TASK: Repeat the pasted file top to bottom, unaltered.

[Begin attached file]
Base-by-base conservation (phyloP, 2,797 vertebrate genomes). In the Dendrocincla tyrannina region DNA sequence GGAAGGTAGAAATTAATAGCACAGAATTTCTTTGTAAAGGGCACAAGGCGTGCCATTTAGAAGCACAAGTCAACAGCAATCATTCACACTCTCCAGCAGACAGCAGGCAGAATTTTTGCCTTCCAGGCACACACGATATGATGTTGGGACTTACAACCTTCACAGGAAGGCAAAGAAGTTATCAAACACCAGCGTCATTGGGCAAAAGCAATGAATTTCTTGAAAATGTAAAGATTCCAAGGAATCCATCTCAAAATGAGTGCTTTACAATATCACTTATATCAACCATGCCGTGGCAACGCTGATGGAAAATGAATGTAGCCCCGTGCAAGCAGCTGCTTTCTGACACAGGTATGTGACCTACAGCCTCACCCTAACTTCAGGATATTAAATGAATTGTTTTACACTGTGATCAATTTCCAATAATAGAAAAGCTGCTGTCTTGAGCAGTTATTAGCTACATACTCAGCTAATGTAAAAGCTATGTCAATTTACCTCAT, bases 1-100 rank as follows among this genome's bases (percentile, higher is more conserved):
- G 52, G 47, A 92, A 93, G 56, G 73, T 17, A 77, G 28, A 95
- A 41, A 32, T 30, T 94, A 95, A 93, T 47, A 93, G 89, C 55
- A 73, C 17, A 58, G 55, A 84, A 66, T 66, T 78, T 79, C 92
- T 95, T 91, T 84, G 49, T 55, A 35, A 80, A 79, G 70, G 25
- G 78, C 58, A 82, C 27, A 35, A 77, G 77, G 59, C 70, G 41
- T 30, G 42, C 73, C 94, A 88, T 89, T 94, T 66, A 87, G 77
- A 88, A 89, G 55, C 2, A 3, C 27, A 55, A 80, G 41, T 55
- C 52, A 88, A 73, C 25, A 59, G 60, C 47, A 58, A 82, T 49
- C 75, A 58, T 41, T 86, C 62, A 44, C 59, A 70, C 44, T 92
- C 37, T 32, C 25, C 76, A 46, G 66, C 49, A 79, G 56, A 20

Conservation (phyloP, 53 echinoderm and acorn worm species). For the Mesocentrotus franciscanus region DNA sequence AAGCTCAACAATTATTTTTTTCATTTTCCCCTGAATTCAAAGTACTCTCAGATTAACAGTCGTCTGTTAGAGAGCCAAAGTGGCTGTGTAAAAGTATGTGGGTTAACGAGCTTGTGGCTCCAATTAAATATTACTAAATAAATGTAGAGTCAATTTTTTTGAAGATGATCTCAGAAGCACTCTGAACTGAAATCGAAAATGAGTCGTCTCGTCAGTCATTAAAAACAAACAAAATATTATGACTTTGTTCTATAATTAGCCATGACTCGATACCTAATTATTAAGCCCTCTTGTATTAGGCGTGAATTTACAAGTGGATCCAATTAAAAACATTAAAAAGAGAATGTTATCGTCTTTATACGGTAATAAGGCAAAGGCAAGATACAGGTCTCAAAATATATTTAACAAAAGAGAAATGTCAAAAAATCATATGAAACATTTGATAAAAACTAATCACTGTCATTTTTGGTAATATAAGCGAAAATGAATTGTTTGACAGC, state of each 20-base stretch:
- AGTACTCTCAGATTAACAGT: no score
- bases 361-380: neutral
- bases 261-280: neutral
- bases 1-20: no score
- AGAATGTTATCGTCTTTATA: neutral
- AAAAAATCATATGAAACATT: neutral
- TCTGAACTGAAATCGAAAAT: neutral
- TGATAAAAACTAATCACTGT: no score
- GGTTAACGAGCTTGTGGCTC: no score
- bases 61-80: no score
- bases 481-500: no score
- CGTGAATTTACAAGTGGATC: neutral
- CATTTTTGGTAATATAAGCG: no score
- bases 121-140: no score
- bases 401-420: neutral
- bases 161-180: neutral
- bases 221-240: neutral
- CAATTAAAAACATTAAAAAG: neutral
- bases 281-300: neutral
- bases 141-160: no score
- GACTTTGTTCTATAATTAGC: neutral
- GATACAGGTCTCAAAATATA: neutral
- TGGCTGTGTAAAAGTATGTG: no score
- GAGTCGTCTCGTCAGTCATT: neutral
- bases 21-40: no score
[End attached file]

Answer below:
Base-by-base conservation (phyloP, 2,797 vertebrate genomes). In the Dendrocincla tyrannina region DNA sequence GGAAGGTAGAAATTAATAGCACAGAATTTCTTTGTAAAGGGCACAAGGCGTGCCATTTAGAAGCACAAGTCAACAGCAATCATTCACACTCTCCAGCAGACAGCAGGCAGAATTTTTGCCTTCCAGGCACACACGATATGATGTTGGGACTTACAACCTTCACAGGAAGGCAAAGAAGTTATCAAACACCAGCGTCATTGGGCAAAAGCAATGAATTTCTTGAAAATGTAAAGATTCCAAGGAATCCATCTCAAAATGAGTGCTTTACAATATCACTTATATCAACCATGCCGTGGCAACGCTGATGGAAAATGAATGTAGCCCCGTGCAAGCAGCTGCTTTCTGACACAGGTATGTGACCTACAGCCTCACCCTAACTTCAGGATATTAAATGAATTGTTTTACACTGTGATCAATTTCCAATAATAGAAAAGCTGCTGTCTTGAGCAGTTATTAGCTACATACTCAGCTAATGTAAAAGCTATGTCAATTTACCTCAT, bases 1-100 rank as follows among this genome's bases (percentile, higher is more conserved):
- G 52, G 47, A 92, A 93, G 56, G 73, T 17, A 77, G 28, A 95
- A 41, A 32, T 30, T 94, A 95, A 93, T 47, A 93, G 89, C 55
- A 73, C 17, A 58, G 55, A 84, A 66, T 66, T 78, T 79, C 92
- T 95, T 91, T 84, G 49, T 55, A 35, A 80, A 79, G 70, G 25
- G 78, C 58, A 82, C 27, A 35, A 77, G 77, G 59, C 70, G 41
- T 30, G 42, C 73, C 94, A 88, T 89, T 94, T 66, A 87, G 77
- A 88, A 89, G 55, C 2, A 3, C 27, A 55, A 80, G 41, T 55
- C 52, A 88, A 73, C 25, A 59, G 60, C 47, A 58, A 82, T 49
- C 75, A 58, T 41, T 86, C 62, A 44, C 59, A 70, C 44, T 92
- C 37, T 32, C 25, C 76, A 46, G 66, C 49, A 79, G 56, A 20

Conservation (phyloP, 53 echinoderm and acorn worm species). For the Mesocentrotus franciscanus region DNA sequence AAGCTCAACAATTATTTTTTTCATTTTCCCCTGAATTCAAAGTACTCTCAGATTAACAGTCGTCTGTTAGAGAGCCAAAGTGGCTGTGTAAAAGTATGTGGGTTAACGAGCTTGTGGCTCCAATTAAATATTACTAAATAAATGTAGAGTCAATTTTTTTGAAGATGATCTCAGAAGCACTCTGAACTGAAATCGAAAATGAGTCGTCTCGTCAGTCATTAAAAACAAACAAAATATTATGACTTTGTTCTATAATTAGCCATGACTCGATACCTAATTATTAAGCCCTCTTGTATTAGGCGTGAATTTACAAGTGGATCCAATTAAAAACATTAAAAAGAGAATGTTATCGTCTTTATACGGTAATAAGGCAAAGGCAAGATACAGGTCTCAAAATATATTTAACAAAAGAGAAATGTCAAAAAATCATATGAAACATTTGATAAAAACTAATCACTGTCATTTTTGGTAATATAAGCGAAAATGAATTGTTTGACAGC, state of each 20-base stretch:
- AGTACTCTCAGATTAACAGT: no score
- bases 361-380: neutral
- bases 261-280: neutral
- bases 1-20: no score
- AGAATGTTATCGTCTTTATA: neutral
- AAAAAATCATATGAAACATT: neutral
- TCTGAACTGAAATCGAAAAT: neutral
- TGATAAAAACTAATCACTGT: no score
- GGTTAACGAGCTTGTGGCTC: no score
- bases 61-80: no score
- bases 481-500: no score
- CGTGAATTTACAAGTGGATC: neutral
- CATTTTTGGTAATATAAGCG: no score
- bases 121-140: no score
- bases 401-420: neutral
- bases 161-180: neutral
- bases 221-240: neutral
- CAATTAAAAACATTAAAAAG: neutral
- bases 281-300: neutral
- bases 141-160: no score
- GACTTTGTTCTATAATTAGC: neutral
- GATACAGGTCTCAAAATATA: neutral
- TGGCTGTGTAAAAGTATGTG: no score
- GAGTCGTCTCGTCAGTCATT: neutral
- bases 21-40: no score